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Pau Gasol still playing well with other Lakers

LAKERS FYI

The 7-footer again is paired with Chris Kaman, who is listed as the center in the Lakers' 104-86 exhibition loss to Sacramento.

October 10, 2013|By Ben Bolch

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LAS VEGAS -- For years, Pau Gasol often ceded the area around the basket to Andrew Bynum. Then Gasol did the same for Dwight Howard.

It was widely believed that Gasol's time as the Lakers' primary center had finally come this season.

Maybe not.

Gasol and Chris Kaman were paired together in the starting lineup for a second consecutive game Thursday night, with Kaman listed as the center. It's a trend that could continue all the way into the regular season.

"We're going to play that way and ride it for a while and see what happens," said Lakers Coach Mike D'Antoni.

Gasol and Kaman were an effective duo for spurts of the Lakers' 104-86 exhibition loss to the Sacramento Kings at MGM Grand Garden Arena, displaying a dynamic skill set that suggested there is enough room on the court for both 7-footers.

Gasol twice fed Kaman with alley-oop passes that resulted in layups … in the game's first seven minutes. Kaman was constantly in motion, knowing Gasol's proclivity for finding teammates in favorable spots.

"Pau makes it easy for everybody because he's such a good passer and playmaker for other people," said Kaman, who finished with 12 points and six rebounds to complement Gasol's 13 points, five rebounds and five assists.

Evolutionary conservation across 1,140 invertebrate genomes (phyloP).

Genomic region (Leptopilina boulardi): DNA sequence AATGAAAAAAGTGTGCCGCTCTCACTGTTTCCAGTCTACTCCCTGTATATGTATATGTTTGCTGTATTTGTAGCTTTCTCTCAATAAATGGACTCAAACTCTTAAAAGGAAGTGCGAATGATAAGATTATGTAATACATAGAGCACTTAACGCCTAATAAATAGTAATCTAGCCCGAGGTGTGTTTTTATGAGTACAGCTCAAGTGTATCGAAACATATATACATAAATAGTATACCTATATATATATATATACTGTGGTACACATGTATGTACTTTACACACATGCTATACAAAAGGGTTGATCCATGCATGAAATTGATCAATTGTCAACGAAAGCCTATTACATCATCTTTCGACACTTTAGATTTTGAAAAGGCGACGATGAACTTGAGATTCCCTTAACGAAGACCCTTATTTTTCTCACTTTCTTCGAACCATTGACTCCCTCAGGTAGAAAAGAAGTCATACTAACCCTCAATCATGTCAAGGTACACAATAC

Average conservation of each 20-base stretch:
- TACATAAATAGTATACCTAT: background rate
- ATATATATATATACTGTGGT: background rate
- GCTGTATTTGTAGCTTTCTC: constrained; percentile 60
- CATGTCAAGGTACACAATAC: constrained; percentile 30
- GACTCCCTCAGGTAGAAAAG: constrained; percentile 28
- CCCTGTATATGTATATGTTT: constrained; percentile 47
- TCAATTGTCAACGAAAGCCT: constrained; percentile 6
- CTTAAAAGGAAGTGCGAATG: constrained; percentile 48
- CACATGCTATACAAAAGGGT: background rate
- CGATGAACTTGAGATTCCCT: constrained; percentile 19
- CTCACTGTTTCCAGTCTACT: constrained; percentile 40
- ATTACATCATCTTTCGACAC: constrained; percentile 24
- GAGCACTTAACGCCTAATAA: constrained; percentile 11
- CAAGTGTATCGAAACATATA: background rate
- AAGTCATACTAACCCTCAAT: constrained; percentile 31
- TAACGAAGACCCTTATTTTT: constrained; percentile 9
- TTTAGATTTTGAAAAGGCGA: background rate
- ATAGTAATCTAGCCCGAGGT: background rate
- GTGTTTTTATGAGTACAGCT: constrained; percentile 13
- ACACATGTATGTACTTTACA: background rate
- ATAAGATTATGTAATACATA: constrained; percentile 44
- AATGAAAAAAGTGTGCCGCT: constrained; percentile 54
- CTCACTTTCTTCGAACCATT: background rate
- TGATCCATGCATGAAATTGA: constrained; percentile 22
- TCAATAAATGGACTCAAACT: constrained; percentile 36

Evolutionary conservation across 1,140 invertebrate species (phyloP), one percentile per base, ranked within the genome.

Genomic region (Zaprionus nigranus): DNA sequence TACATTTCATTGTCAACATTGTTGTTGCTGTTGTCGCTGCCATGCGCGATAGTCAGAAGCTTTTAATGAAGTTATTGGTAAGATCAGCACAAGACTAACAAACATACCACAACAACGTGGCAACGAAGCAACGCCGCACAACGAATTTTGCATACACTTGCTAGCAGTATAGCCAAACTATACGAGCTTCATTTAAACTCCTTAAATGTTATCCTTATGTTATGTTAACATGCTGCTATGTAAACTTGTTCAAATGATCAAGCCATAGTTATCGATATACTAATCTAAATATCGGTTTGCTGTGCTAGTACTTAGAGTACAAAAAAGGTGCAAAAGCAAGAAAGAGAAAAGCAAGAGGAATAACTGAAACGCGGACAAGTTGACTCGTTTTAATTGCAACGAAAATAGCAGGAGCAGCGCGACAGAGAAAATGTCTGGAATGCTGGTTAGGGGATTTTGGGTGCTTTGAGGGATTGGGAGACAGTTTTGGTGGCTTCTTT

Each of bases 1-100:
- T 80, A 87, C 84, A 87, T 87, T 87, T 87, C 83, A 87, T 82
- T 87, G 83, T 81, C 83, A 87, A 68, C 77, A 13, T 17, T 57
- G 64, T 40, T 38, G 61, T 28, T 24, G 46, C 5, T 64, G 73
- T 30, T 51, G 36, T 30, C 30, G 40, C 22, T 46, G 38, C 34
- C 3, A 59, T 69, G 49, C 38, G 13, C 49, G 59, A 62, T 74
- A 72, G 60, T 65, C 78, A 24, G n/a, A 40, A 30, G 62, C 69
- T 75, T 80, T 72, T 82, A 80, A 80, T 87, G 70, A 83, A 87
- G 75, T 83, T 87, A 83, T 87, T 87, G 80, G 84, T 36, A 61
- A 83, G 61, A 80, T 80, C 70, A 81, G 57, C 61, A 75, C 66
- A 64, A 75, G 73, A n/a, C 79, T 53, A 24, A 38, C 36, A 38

Gasol and Kaman each showed the ability to make plays in the post and on the perimeter. Gasol sank a couple of hook shots and a 20-foot jumper. Kaman pulled up for a 17-footer and later powered into the lane for a dunk.

Jodie Meeks led the Lakers with 19 points.

Chinese excursion

Having reached the midpoint of their preseason schedule, the Lakers still have a long way to go.

Literally.

The team departs Friday for an eight-day trip to China that will include an outing to the Great Wall and a pair of exhibition games against the Golden State Warriors in Shanghai and Beijing.

"The bonding and all that is supposedly good," D'Antoni said on the eve of his team's nearly 13-hour charter flight. "I'd rather bond at home, but if we can bond over there, we'll bond over there."

D'Antoni learned how much of a sensation Kobe Bryant was in China during opening ceremonies for the Beijing Olympics in 2008 when the United States contingent of athletes strolled around the stadium.

"All you could hear was 'Kobe! Kobe! Kobe!'" said D'Antoni, an assistant coach for the U.S. men's basketball team. "That was pretty cool. I think it really ticked off LeBron [James] and those other guys. He'd go, 'Wait, am I mincemeat?'"

Etc.

Steve Nash left the game against the Kings in the first quarter with a sore left ankle and did not return. He said the ankle had bothered him since about a week before the start of training camp but had improved before Thursday's setback. "I feel fairly confident it shouldn't be a huge issue," Nash said. … Wesley Johnson (strained left foot) and Jordan Farmar (strained right calf) did not play.

ben.bolch@latimes.com

Twitter: @latbbolch

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